Bus companies say they are ready for the introduction of a Low Emission Zone in Dundee and will be prepared to carry more passengers.
It would be bordered by the Inner Ring Road.
Councillors will be asked to agree to putting the plan out for formal consultation on Monday.
If the plan comes into force, older lorries, vans, and diesel cars registered before August 21 2015, and petrol cars registered before 2006, may effectively be banned from the city centre and waterfront areas, or would have to pay more to enter them.
The Scottish Government wants to create LEZs in all four of Scotland’s main cities.
It hopes their introduction will cut pollution and encourage more people to take public transport and leave their cars at home.
Bus companies in Dundee say they are already investing in greener vehicles.
Christine McGlasson, managing director of Xplore Dundee, said: “We believe that buses are the solution to pollution and we want to work alongside the city council to encourage more people to leave their cars at home and catch the bus, which will reduce congestion and improve the air around us.
“We recognise our role in improving air quality and we are already actively embracing clean technology.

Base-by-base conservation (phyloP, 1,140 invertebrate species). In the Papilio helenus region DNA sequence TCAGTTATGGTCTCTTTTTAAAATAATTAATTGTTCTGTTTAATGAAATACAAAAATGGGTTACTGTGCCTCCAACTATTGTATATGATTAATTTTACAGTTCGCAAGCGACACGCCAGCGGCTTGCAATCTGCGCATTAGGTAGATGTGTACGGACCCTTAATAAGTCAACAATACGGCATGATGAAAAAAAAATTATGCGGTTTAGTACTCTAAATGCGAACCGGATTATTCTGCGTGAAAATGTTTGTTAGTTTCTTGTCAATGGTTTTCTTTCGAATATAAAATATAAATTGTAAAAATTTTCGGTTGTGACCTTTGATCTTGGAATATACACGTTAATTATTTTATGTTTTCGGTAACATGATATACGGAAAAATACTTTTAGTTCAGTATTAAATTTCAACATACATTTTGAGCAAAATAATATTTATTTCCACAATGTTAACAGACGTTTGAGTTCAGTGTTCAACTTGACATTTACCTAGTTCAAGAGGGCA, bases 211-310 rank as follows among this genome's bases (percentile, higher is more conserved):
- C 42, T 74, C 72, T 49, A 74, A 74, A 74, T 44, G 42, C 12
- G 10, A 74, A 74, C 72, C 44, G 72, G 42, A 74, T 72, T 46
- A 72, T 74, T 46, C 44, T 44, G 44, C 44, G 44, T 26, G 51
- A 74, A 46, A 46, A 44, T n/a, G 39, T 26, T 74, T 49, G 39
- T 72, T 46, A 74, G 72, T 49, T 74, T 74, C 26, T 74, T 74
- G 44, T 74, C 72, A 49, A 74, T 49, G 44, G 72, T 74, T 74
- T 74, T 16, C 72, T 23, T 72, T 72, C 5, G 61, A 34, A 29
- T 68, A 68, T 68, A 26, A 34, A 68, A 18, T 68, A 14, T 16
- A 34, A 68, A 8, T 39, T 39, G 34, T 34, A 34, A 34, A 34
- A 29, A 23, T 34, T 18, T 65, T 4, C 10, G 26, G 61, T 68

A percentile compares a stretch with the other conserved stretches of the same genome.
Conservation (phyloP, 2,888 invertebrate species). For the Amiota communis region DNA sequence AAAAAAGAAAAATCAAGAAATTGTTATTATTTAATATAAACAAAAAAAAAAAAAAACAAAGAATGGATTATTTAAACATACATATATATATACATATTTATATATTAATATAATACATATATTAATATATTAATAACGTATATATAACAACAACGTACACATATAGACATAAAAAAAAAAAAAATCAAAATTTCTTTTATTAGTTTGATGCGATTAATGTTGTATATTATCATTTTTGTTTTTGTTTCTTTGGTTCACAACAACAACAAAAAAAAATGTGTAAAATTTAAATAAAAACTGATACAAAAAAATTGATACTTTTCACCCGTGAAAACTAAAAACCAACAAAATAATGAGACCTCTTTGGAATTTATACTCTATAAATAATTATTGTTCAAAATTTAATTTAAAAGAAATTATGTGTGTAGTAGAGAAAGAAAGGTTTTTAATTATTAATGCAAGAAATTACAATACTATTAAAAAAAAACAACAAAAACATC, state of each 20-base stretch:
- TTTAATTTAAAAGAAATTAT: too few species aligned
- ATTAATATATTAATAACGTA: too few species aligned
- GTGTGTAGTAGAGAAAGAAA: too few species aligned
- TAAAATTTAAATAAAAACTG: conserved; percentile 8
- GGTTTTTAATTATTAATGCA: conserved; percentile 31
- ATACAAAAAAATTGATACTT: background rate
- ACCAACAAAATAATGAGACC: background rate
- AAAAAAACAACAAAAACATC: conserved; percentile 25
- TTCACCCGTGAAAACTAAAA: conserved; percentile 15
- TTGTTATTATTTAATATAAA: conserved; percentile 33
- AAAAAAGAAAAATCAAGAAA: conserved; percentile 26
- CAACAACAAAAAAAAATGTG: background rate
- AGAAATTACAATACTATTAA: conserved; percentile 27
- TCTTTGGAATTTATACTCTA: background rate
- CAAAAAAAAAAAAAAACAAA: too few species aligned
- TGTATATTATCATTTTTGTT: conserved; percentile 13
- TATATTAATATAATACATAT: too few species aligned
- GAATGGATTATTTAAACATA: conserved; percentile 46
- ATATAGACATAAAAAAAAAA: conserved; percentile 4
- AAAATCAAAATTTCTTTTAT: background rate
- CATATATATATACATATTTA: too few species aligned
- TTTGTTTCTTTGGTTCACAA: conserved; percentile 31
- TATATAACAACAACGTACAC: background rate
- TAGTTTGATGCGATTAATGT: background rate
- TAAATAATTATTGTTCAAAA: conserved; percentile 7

“So far this year we have invested £4m in cleaner, greener vehicles with Euro VI engines which are better for the environment than even a single diesel car.
“We have also retro-fitted seven of our older vehicles, with 10 more to be upgraded in the coming weeks and more new vehicles arriving before the end of the year.
”Just one of our double deckers can take up to 75 cars off the road, so it makes sense to put bus at the heart of Dundee’s LEZ strategy.”
David Frenz, operations director for Stagecoach East Scotland said: “We are very supportive of and will look to play a key role in the improvement of air quality in the towns and cities we operate in. This is highlighted by the £15.4m investment in low emission vehicles over the last seven years, with further investment planned for the future.
“Bus travel is critical to ensure the towns and cities we serve remain accessible, not forgetting the significant economic benefit it provides to the employment, leisure and the retail sectors.
“The conversations we’ve been involved in to date do not however tackle what we feel is at the heart of air quality issues; the private car. Buses are an easy target and our argument that one double decker bus can remove up to 75 cars from the road, does not appear to have been given much consideration at this stage.
“We are more than willing to engage and work with all parties in improving the air quality throughout Dundee and the surrounding area, but bus use along with other forms of active travel should be encouraged and not restricted.”
Dr Jackie Hyland, associate director of public health for NHS Tayside said: “The issues surrounding public health and Low Emission Zones are far from simple. We need our vehicles but we should use them sparingly and walk and cycle whenever possible.
“In addition if more categories of vehicle are prevented from entering an LEZ then people are more likely to walk, cycle and engage more with associated benefits for physical and mental health.”